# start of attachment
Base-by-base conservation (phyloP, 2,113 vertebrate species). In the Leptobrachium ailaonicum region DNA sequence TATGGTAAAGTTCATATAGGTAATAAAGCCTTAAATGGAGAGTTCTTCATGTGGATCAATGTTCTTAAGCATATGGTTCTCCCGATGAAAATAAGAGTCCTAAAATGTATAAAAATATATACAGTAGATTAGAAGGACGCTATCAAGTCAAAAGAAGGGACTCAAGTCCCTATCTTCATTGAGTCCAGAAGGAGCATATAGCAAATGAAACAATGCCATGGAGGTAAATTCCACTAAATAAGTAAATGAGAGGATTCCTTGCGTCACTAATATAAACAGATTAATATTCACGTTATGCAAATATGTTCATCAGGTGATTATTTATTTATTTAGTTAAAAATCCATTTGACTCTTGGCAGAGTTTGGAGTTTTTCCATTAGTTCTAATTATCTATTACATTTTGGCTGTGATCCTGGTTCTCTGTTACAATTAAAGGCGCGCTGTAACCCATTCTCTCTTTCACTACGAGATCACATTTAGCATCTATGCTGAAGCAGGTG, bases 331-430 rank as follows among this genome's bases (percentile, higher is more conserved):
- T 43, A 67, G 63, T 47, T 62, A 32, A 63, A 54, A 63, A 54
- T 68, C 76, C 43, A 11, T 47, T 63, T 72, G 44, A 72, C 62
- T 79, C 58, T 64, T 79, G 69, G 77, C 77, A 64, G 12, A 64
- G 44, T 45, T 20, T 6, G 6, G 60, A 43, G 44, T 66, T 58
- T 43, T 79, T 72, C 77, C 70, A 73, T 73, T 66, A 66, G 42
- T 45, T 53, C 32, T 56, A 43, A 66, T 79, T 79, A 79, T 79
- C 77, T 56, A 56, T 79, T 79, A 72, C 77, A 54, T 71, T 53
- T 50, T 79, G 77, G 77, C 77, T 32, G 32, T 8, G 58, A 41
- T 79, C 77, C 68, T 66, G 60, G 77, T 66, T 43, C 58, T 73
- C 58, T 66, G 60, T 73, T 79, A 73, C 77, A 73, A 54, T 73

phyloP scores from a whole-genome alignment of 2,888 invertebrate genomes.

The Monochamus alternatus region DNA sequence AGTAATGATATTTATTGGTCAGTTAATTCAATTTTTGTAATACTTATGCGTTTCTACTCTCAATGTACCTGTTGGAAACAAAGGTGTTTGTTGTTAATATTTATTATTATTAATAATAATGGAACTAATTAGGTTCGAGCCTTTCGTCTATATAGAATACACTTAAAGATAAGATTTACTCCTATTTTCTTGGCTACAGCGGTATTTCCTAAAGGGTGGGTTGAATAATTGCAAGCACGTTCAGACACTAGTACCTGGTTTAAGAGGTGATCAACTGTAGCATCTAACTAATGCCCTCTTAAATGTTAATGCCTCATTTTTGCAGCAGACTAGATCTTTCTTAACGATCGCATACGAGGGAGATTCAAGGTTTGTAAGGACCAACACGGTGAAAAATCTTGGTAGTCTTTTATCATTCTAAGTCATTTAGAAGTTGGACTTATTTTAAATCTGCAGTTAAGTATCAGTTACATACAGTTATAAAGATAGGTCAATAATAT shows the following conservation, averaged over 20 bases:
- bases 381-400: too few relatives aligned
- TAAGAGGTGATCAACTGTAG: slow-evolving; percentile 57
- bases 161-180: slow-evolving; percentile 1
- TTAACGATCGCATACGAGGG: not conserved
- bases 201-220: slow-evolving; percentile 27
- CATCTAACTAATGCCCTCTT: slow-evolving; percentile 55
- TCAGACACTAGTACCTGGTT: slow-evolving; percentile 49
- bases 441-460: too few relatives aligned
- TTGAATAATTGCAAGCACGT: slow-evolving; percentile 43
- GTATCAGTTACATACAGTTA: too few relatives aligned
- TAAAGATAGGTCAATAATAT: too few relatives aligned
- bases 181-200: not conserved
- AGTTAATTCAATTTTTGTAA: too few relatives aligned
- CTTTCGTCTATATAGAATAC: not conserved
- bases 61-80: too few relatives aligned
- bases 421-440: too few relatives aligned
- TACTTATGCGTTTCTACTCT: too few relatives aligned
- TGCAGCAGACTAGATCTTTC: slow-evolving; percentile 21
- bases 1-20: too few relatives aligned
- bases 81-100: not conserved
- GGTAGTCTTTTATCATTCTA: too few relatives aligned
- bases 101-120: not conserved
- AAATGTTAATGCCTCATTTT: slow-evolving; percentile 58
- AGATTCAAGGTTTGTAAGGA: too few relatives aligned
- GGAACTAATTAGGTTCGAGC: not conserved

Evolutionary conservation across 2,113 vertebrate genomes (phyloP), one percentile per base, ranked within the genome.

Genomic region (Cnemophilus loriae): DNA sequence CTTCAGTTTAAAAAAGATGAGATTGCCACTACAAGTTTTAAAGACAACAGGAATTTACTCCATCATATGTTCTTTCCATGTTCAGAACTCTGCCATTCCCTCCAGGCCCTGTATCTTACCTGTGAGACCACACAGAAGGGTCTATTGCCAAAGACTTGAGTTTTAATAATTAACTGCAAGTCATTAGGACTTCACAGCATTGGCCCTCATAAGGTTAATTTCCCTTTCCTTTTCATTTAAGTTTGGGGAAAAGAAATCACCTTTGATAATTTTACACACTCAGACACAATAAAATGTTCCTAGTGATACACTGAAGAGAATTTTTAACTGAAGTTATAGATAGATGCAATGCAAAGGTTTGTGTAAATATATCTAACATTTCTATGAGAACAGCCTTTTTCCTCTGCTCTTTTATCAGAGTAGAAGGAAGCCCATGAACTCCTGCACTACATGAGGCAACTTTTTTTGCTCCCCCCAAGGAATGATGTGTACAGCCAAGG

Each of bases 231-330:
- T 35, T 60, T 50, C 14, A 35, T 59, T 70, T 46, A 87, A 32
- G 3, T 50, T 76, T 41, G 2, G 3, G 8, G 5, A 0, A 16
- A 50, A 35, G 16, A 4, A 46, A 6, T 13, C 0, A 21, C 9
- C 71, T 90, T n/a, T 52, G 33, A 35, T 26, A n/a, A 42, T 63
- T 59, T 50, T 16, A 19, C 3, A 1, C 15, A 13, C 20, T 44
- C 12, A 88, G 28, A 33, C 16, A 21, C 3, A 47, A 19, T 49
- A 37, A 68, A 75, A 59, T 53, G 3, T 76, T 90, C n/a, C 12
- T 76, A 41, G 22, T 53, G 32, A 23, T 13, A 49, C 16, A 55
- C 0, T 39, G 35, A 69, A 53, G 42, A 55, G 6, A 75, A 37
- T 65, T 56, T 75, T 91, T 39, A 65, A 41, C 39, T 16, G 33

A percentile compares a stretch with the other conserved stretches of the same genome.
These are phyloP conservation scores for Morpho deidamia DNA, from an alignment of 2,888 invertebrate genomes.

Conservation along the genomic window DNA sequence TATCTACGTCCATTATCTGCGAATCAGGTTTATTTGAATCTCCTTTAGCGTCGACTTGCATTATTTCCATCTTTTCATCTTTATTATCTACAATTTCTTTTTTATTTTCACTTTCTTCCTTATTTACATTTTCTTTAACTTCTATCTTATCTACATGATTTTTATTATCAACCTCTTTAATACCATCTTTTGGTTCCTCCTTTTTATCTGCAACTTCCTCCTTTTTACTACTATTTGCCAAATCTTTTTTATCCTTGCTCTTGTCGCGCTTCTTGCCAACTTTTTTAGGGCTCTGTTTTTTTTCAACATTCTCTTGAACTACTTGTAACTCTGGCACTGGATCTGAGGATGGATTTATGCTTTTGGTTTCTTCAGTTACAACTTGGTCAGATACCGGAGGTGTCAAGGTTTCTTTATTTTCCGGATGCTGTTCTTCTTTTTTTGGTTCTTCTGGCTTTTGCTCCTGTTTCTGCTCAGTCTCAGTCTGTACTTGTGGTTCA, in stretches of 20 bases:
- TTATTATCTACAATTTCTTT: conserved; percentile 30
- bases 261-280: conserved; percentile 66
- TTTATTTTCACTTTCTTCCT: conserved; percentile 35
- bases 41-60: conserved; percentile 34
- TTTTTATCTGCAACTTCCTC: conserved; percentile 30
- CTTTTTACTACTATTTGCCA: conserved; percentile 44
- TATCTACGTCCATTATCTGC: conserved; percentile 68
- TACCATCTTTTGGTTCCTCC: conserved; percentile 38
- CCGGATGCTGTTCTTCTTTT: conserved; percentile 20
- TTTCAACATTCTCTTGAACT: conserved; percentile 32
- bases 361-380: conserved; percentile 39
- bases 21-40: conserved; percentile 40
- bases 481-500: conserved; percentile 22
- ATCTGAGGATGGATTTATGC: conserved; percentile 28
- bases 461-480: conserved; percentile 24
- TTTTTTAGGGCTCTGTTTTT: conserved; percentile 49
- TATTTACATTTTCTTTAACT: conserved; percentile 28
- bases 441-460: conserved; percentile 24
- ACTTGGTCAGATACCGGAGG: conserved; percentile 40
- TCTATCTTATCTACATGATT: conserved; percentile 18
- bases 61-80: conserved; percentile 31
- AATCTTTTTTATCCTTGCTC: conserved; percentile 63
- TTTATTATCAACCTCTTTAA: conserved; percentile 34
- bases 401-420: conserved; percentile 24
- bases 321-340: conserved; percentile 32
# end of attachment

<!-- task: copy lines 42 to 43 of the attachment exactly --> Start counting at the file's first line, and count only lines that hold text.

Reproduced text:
- T 35, T 60, T 50, C 14, A 35, T 59, T 70, T 46, A 87, A 32
- G 3, T 50, T 76, T 41, G 2, G 3, G 8, G 5, A 0, A 16